Renewables & Energy


Renewables & Energy

Deep investigations for water wells and geothermal energy sites

Government policy here in the UK is working towards a carbon zero energy supply market.  Whilst undoubtedly new technologies are still to come on-line, we are already seeing a drive towards wind and solar power for the production of electricity.  However, there are other renewable sources we can tap into to reduce our overall energy loading, small scale geothermal capture is one such area.

We have already seen the start of a governmental drive towards heat pumps, albeit towards air source heat pumps, the less efficient cousin to ground source heat pumps.  With our colleagues at Borehole Solutions Ltd, we are at the forefront of drilling geothermal boreholes.  Ground source heat pumps use the fact that deep down the temperature of the ground can be considered constant, so making ground source heat pumps a lot more efficient than air sources heat pumps.

Whilst the ideal place for a wind turbine is offshore, the government recently announced a large increase in the requirement for onshore wind turbines.  Have you ever seen a wind turbine up close? – they are very large.  Such a large free-standing structure is going to need a very strong foundation.  Generally, these are supported by piles, sunk into the bedrock.

Here at GES, we can both investigate the local geology to depth and design the piles needed to support a freestanding wind turbine.  But designing the supporting piles isn’t the only thing needed when building an onshore wind turbine.  A piling rig will be used to install the piles; a crane will be needed to lift the various parts, including the sails into place.  The ground next to the turbine needs assessing to make sure it is strong enough to take the weight of the piling rig and crane.   This is often achieved by undertaking what is know as a Plate Load Test – see our page on Insitu Testing, where we discuss this technique.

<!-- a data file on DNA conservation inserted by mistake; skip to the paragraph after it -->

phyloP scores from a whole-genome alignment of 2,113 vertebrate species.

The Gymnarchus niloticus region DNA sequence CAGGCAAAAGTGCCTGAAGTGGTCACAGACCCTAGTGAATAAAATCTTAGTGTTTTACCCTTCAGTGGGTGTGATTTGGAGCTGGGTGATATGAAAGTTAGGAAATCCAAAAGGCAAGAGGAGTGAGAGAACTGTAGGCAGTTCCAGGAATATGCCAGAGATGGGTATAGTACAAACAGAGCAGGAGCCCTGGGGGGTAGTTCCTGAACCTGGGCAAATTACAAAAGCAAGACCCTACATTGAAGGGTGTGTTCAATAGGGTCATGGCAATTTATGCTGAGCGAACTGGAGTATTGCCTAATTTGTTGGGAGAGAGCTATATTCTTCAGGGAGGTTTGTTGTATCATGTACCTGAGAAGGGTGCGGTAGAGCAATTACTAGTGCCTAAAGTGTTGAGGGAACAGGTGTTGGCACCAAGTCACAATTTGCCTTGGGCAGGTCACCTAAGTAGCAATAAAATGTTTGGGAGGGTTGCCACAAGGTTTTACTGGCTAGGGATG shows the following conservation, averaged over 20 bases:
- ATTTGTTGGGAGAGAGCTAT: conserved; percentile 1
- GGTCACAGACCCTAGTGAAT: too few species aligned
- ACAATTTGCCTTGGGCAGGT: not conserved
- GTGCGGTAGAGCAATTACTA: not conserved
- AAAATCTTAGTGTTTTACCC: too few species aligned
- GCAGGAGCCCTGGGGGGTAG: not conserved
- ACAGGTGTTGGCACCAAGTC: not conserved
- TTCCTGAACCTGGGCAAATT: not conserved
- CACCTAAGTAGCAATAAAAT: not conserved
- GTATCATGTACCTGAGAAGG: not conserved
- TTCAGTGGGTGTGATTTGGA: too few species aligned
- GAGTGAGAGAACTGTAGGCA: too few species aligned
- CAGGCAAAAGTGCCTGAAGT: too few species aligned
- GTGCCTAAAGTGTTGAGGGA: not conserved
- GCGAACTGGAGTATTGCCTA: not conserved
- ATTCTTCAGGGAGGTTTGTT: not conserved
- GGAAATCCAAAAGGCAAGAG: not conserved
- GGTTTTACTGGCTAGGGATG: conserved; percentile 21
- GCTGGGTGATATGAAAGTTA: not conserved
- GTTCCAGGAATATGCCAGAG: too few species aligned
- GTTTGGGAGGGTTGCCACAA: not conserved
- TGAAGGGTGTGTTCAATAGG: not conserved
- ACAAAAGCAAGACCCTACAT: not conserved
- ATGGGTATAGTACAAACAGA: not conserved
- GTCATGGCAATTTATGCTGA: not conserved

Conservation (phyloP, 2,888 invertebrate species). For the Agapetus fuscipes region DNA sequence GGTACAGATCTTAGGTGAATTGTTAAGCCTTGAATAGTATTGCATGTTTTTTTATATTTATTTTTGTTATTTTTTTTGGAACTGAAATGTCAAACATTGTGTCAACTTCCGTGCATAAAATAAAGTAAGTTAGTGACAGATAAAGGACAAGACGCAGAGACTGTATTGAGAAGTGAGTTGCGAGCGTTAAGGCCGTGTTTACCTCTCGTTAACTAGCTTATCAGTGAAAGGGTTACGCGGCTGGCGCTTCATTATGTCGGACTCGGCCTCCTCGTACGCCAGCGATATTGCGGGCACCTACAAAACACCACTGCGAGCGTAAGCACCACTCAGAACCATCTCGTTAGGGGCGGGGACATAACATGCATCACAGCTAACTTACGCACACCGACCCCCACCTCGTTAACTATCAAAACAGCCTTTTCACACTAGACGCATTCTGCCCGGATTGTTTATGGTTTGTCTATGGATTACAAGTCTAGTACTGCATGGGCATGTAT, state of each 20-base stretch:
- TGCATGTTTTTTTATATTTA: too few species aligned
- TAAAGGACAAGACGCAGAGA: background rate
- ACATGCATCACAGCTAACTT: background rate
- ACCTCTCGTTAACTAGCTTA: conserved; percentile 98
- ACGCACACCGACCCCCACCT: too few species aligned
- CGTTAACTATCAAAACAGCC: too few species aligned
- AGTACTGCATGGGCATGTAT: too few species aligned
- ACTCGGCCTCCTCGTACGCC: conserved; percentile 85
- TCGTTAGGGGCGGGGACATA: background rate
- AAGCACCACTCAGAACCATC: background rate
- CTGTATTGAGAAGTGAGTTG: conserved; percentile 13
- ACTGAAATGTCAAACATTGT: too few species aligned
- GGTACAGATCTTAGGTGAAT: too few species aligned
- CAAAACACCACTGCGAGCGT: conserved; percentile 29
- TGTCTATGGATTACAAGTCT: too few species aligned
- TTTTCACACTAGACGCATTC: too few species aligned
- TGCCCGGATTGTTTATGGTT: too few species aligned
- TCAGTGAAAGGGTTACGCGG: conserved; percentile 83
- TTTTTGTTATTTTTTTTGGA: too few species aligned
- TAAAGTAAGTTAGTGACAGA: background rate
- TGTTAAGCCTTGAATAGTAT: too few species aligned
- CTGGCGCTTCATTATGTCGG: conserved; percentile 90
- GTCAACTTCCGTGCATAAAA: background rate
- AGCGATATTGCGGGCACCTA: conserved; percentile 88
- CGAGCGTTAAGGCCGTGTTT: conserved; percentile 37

Solar farms are, as one would expect, a lot lighter that a wind turbine, but they still need foundations for both the solar panels and the associated switchgear.

Generally, these sites are remote, so access roads need building to get both the plant, originally, and maintenance staff on an on-going basis.  These roads need designing, based on an appropriate site investigation, all part of our one stop approach to developing renewable energy production sites.

Then there’s lesser known elements associated with the production of electricity from renewable sources such as the battery stations.  Solar panels and wind turbines can only produce electricity when the respective conditions are right for generating.  Unfortunately, this doesn’t always match those times when the electricity is needed.  All that extra electricity needs storing somewhere – in giant batteries.  These need buildings to store them; these buildings need foundations.

Not so much a renewable source of energy, but certainly an energy efficient method of meeting local needs is that of a local Combined Heat and Power (CHP), normally gas powered, these generate electricity and use the waste heat generated to heat up water to be used in heating systems.  CHP’s can often provide independence from the grid and ‘free hot water’; Energy From Waste plants (waste Incinerators) are just a giant form of CHP.

And finally, also not so much a renewable source of energy, but local water wells provide a supply of clean, fresh, drinking water, separate from the local water supply company, offering beneficial costs savings.

Here at GES, we have the expertise and facilities to conduct the site investigations and offer practical solutions across a wide range of sites.  Our range of drilling apparatus means that we can offer deep investigations for water wells and geothermal energy sites.  We are well placed to assist in these areas, with our engineering team boasting a wide range of transferrable experience from mechanical engineering to mineral exploration.

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